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Computer virus in space

locked disc
Nasa will be tightening up its security procedures

A computer virus has been discovered on laptop computers on the International Space Station (ISS).

It is thought to have infected the machines after being passed from a flash or USB drive used by one of the astronauts.

Gammima.AG. is not the first computer virus in space and Nasa says that none of the command or control systems of the ISS are at risk. No anti-virus software is installed on the computers.

Huston, we have a worm problem

The laptops are used for sending emails from time to time and controlling the astronauts diet. The worm virus infecting them targets online games popular in the Far East for which it tries to steal passwords and login names before sending them back to a server.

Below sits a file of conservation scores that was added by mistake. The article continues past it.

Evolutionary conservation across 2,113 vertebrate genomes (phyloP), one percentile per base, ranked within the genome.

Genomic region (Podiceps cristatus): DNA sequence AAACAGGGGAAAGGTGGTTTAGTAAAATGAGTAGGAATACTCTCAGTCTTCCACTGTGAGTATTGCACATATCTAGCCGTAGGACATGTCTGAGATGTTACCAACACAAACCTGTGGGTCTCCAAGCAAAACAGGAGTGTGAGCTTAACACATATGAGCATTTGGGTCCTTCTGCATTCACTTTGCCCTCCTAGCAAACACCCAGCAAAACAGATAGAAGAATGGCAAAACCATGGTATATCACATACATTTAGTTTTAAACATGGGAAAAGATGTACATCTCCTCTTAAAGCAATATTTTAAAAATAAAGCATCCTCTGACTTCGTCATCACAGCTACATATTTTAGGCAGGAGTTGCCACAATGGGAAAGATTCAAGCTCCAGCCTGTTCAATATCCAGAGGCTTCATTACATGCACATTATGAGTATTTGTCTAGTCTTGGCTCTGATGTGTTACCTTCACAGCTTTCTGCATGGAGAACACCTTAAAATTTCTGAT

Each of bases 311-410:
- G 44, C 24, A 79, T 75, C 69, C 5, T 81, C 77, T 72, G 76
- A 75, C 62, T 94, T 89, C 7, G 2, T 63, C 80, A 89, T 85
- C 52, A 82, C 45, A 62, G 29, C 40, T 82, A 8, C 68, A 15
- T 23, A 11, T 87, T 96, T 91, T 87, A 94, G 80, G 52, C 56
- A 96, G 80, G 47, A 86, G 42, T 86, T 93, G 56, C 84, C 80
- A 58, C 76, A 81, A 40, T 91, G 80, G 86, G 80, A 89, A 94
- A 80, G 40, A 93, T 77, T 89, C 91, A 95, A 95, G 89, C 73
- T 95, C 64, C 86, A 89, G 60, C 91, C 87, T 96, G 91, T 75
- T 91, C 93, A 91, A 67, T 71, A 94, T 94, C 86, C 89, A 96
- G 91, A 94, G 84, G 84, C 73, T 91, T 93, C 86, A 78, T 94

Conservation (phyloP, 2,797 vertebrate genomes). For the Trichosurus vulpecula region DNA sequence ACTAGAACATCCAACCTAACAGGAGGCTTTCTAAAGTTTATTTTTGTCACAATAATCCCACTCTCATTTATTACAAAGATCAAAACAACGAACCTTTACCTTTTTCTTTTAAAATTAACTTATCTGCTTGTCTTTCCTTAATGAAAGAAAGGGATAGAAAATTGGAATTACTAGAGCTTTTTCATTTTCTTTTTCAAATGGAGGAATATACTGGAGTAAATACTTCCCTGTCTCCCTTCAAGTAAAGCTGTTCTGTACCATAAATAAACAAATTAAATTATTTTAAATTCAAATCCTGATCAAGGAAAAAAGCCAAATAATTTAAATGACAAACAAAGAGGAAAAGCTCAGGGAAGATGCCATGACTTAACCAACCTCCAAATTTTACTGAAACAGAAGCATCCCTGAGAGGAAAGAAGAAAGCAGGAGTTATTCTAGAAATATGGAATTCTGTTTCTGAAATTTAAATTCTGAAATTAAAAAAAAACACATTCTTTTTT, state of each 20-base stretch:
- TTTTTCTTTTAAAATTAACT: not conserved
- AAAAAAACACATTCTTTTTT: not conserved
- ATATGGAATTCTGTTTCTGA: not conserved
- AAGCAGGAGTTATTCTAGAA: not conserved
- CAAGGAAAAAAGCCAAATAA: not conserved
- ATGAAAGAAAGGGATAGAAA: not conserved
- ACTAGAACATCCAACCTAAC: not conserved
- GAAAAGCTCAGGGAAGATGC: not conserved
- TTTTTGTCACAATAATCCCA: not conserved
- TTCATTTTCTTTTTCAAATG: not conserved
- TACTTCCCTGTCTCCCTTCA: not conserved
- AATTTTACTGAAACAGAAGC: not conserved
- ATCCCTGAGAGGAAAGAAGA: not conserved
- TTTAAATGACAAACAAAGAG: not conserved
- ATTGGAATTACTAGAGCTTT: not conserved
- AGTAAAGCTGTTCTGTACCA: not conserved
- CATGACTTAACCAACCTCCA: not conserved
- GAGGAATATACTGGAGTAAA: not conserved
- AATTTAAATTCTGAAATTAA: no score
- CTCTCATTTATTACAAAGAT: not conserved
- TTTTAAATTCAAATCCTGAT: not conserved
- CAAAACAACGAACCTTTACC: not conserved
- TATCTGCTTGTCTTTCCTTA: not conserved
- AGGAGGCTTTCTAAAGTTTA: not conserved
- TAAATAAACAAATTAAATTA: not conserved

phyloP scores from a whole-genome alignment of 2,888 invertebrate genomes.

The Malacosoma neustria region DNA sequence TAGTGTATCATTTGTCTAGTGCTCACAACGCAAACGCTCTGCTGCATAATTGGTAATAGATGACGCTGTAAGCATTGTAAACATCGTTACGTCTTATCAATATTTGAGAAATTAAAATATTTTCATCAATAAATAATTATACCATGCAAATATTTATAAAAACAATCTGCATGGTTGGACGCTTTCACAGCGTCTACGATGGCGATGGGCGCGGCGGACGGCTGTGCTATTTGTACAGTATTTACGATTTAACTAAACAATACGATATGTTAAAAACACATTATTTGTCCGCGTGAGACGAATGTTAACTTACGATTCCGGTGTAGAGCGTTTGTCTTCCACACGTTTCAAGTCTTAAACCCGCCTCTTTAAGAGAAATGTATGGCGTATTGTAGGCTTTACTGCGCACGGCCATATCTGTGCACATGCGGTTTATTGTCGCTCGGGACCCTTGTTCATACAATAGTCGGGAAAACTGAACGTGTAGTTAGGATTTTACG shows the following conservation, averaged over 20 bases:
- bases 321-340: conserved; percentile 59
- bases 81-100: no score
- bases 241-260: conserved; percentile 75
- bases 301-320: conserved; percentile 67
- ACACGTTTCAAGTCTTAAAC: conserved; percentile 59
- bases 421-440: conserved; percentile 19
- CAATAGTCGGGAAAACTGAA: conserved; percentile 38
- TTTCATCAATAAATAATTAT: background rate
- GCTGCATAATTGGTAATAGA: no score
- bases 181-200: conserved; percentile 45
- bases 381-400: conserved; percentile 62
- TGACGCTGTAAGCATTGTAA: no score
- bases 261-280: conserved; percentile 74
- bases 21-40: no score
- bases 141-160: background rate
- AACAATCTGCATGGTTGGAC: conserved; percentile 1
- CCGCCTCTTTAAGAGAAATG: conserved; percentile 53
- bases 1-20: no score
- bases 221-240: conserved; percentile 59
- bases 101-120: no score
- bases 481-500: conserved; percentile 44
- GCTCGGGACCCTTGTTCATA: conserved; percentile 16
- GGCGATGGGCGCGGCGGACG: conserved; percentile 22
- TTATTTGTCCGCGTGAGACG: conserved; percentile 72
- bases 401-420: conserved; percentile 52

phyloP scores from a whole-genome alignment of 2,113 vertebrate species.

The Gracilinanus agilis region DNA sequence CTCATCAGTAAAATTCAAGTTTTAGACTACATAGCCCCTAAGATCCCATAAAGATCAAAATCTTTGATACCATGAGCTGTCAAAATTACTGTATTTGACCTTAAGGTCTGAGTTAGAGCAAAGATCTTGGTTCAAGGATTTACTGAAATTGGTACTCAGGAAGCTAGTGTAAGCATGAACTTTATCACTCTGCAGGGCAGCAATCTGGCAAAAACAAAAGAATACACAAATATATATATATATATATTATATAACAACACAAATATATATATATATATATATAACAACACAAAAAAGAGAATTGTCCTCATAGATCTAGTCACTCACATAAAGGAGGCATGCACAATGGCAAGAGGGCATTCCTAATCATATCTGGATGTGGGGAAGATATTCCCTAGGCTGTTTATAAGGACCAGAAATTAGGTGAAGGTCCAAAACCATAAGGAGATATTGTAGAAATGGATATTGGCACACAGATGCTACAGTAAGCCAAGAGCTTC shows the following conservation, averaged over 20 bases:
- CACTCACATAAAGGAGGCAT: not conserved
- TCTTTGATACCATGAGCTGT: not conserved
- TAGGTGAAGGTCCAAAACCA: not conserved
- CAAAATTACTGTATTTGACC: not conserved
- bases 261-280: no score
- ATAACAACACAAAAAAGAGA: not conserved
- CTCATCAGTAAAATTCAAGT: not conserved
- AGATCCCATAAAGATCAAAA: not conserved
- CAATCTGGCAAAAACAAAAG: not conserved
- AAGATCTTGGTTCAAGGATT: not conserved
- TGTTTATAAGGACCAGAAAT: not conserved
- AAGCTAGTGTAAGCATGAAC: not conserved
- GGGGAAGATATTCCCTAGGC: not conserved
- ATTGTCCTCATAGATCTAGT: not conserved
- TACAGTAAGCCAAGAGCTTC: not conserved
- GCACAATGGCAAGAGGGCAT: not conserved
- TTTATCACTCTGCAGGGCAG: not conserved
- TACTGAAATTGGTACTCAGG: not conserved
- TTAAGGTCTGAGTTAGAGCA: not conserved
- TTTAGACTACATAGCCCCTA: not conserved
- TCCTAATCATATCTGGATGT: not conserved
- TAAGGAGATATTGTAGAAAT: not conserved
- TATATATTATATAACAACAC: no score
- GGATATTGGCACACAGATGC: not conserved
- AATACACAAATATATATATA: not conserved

It hunts down 10 of the more popular games in the region including Maple Story, Talesweaver and HuangYi Online.

Previous viruses found on the space station have amounted to no more than a 'nuisance' though Nasa is planning to improve its security system to avoid a repetition.

The ISS has no direct internet connection with Planet Earth and all emails are first scanned. Efforts to freejack from broadband connections in Venus have consistently failed while a fixed line connection with Earth has been dismissed as both 'impractical' and 'ridiculous'.